A limitation of the techniques implemented in PRISMgames to date is that they focus on turnbased stochastic multiplayer games (TSGs), whose states are partitioned among a set of players, with exactly one player taking control of each state. In this paper, we propose and implement techniques for concurrent stochastic multiplayer games (CSGs), which generalise TSGs by permitting players to choose their actions simultaneously in each state. This provides a more realistic model of interactive agents operating concurrently, and making action choices without already knowing the actions being taken by other agents. Although algorithms for CSGs have been known for some time (e.g., [14, 24, 25]), their implementation and application to realworld examples has been lacking.
A further limitation of existing work is that it focuses on zerosum properties, in which one player (or a coalition of players) aims to optimise some objective, while the remaining players have the directly opposing goal. In PRISMgames, properties are specified in the logic rPATL (probabilistic alternatingtime temporal logic with rewards) [19], a quantitative extension of the game logic ATL [1]. This allows us to specify that a coalition of players can achieve a highlevel objective, regarding the probability of an event’s occurrence or the expectation of reward measure, irrespective of the other players’ strategies. Extensions have allowed players to optimise multiple objectives [5, 20], but again in a zerosum fashion.
In this work, we move beyond zerosum properties and consider situations where two players (or two coalitions of players) in a CSG have distinct objectives to be maximised or minimised. The goals of the players (or coalitions) are not necessarily directly opposing, and so it may be beneficial for players to collaborate. For these nonzerosum scenarios, we use the well studied notion of Nash equilibria (NE), where it is not beneficial for any player to unilaterally change their strategy. In particular, we use subgameperfect NE [61], where this equilibrium criterion holds in every state of the game, and we focus on two specific variants of equilibria: social welfare and social cost NE, which maximise and minimise, respectively, the sum of the objectives of the players.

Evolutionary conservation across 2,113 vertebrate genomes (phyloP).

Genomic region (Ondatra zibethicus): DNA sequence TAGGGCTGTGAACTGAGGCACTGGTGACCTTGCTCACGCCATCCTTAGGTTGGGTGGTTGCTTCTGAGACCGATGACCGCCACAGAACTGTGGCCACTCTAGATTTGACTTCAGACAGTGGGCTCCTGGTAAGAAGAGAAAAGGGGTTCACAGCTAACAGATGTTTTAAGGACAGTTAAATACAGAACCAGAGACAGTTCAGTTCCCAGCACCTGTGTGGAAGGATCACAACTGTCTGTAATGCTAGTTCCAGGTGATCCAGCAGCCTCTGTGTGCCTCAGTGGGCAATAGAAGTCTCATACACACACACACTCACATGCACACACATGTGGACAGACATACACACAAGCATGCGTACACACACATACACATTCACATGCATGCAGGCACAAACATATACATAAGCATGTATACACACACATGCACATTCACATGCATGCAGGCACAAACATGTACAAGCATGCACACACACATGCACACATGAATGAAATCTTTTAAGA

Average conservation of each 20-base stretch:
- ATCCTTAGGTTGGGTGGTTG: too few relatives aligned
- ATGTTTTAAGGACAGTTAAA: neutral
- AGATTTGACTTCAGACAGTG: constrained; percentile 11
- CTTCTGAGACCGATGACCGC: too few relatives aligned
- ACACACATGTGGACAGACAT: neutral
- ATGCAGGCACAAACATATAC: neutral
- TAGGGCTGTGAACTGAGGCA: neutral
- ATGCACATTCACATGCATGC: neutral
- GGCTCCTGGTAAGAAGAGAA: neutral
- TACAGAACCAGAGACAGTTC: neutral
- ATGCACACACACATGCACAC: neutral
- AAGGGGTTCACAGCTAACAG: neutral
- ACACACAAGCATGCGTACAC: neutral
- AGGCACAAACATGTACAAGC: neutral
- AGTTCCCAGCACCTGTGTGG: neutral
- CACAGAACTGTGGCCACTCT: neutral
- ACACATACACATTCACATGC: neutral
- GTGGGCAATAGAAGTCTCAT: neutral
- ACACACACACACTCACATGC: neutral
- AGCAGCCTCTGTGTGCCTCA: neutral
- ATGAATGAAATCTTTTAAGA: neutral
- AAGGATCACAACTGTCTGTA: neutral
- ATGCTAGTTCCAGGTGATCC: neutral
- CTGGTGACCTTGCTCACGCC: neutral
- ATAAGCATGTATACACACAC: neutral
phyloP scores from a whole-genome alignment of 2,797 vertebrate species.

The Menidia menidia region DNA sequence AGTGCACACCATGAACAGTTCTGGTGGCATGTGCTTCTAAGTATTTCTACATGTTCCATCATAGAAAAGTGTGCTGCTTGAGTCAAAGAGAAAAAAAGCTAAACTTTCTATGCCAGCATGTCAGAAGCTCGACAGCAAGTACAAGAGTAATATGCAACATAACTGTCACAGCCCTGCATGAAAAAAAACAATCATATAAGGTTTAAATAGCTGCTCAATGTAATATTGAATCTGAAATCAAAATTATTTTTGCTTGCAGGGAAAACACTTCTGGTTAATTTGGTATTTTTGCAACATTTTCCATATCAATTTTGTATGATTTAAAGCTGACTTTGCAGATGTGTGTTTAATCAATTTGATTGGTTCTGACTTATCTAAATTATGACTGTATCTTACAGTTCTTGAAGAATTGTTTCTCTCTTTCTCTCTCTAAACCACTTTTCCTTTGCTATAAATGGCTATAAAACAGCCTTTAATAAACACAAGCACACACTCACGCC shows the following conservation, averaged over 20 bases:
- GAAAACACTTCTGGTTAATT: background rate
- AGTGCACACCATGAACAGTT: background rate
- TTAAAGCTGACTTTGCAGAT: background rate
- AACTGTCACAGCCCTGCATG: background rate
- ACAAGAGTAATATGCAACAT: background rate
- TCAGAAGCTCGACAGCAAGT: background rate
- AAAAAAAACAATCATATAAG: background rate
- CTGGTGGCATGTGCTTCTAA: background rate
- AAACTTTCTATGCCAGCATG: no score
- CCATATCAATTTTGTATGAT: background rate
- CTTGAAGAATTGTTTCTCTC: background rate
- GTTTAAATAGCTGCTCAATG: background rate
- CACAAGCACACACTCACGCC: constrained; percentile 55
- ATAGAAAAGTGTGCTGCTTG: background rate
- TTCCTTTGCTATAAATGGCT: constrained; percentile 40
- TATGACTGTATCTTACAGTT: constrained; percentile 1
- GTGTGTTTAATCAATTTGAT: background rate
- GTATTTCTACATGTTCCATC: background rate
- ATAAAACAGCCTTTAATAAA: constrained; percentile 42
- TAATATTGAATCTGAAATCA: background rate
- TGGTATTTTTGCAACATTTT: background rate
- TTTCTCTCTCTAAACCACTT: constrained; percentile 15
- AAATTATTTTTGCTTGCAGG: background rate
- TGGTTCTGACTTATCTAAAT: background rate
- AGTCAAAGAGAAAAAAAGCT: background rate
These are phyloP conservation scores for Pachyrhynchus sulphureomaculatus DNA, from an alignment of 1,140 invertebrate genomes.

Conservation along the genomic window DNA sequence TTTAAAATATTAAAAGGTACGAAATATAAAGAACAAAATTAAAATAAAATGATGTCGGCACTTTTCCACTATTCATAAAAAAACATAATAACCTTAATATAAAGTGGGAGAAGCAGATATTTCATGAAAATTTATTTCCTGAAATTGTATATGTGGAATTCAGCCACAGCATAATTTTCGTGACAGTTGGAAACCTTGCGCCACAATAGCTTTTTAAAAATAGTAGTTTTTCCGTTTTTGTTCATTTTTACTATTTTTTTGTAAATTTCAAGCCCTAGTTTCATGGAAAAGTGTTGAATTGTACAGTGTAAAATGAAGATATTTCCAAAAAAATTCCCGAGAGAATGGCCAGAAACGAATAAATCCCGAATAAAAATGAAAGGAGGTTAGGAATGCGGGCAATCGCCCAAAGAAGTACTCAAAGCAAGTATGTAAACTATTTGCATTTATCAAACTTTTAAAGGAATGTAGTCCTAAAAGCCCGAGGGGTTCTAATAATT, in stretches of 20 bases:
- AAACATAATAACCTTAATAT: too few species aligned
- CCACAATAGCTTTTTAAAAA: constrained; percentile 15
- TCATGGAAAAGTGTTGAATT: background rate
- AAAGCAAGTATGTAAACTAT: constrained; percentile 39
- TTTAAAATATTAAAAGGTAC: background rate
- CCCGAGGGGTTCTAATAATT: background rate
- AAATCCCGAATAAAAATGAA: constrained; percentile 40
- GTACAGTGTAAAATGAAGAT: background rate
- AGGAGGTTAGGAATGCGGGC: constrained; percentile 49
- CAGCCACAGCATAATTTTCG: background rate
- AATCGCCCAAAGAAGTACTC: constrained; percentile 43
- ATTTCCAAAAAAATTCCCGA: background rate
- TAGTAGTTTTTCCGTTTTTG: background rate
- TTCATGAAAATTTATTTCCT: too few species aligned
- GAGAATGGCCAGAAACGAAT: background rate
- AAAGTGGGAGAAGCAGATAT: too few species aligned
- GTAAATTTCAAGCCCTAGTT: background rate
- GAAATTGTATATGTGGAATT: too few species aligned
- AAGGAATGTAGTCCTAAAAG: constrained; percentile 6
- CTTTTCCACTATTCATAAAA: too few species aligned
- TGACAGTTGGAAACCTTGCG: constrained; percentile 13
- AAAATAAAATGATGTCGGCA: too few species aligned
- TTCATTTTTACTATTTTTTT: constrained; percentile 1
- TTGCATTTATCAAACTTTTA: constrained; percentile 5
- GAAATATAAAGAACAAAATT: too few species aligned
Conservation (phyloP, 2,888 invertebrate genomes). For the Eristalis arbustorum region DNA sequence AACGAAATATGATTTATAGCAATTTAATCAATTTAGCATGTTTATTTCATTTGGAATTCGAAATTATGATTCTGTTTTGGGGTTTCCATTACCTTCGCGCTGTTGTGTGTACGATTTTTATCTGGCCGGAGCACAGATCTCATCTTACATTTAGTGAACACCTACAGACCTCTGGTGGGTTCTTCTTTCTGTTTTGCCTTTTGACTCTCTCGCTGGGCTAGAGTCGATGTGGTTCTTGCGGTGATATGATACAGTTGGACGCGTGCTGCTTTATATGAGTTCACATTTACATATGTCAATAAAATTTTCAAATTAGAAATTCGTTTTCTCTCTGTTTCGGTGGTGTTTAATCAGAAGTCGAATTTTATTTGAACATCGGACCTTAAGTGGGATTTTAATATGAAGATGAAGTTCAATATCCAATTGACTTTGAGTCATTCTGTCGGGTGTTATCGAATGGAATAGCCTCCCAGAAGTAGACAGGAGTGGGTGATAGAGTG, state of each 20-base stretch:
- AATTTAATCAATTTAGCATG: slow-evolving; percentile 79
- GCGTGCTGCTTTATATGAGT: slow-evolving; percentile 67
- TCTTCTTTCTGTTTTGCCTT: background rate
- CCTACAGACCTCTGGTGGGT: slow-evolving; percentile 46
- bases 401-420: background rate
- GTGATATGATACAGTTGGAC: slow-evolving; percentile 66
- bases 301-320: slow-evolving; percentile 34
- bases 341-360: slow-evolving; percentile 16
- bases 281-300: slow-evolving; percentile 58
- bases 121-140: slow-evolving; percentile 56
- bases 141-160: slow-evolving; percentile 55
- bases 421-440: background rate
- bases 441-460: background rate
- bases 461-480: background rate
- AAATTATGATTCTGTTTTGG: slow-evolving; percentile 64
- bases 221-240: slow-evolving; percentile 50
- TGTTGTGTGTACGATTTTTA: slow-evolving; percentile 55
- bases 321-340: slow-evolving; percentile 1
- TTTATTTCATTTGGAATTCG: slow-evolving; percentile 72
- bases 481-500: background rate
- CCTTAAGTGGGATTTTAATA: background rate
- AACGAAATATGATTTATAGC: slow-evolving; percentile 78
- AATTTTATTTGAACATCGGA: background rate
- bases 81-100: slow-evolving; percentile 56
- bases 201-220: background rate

We propose an extension of the rPATL logic which adds the ability to express quantitative nonzerosum properties based on these notions of equilibria, for example “the two robots have navigation strategies which form a (social cost) Nash equilibrium, and under which the combined expected energy usage until completing their tasks is below k”. We also include some additional reward properties that have proved to be useful when applying our methods to various case studies.
We provide a formal semantics for the new logic and propose algorithms for CSG verification and strategy synthesis for a variant of stopping games, including both zerosum and nonzerosum properties. Our algorithms extend the existing approaches for rPATL model checking, and employ a combination of exact computation through backward induction for finitehorizon properties and approximate computation through value iteration for infinitehorizon properties. Both approaches require the solution of games for each state of the model in each iteration of the computation: we solve matrix games for the zerosum case and find optimal NE for bimatrix games for the nonzerosum case. The former can be done with linear programming; we perform the latter using labelled polytopes [52] and a reduction to SMT.
We have implemented our verification and strategy synthesis algorithms in a new release, version 3.0, of PRISMgames [48], extending both the modelling and property specification languages to support CSGs and nonzerosum properties. In order to investigate the performance, scalability and applicability of our techniques, we have developed a large selection of case studies taken from a diverse set of application domains including: finance, computer security, computer networks, communication systems, robot navigation and power control.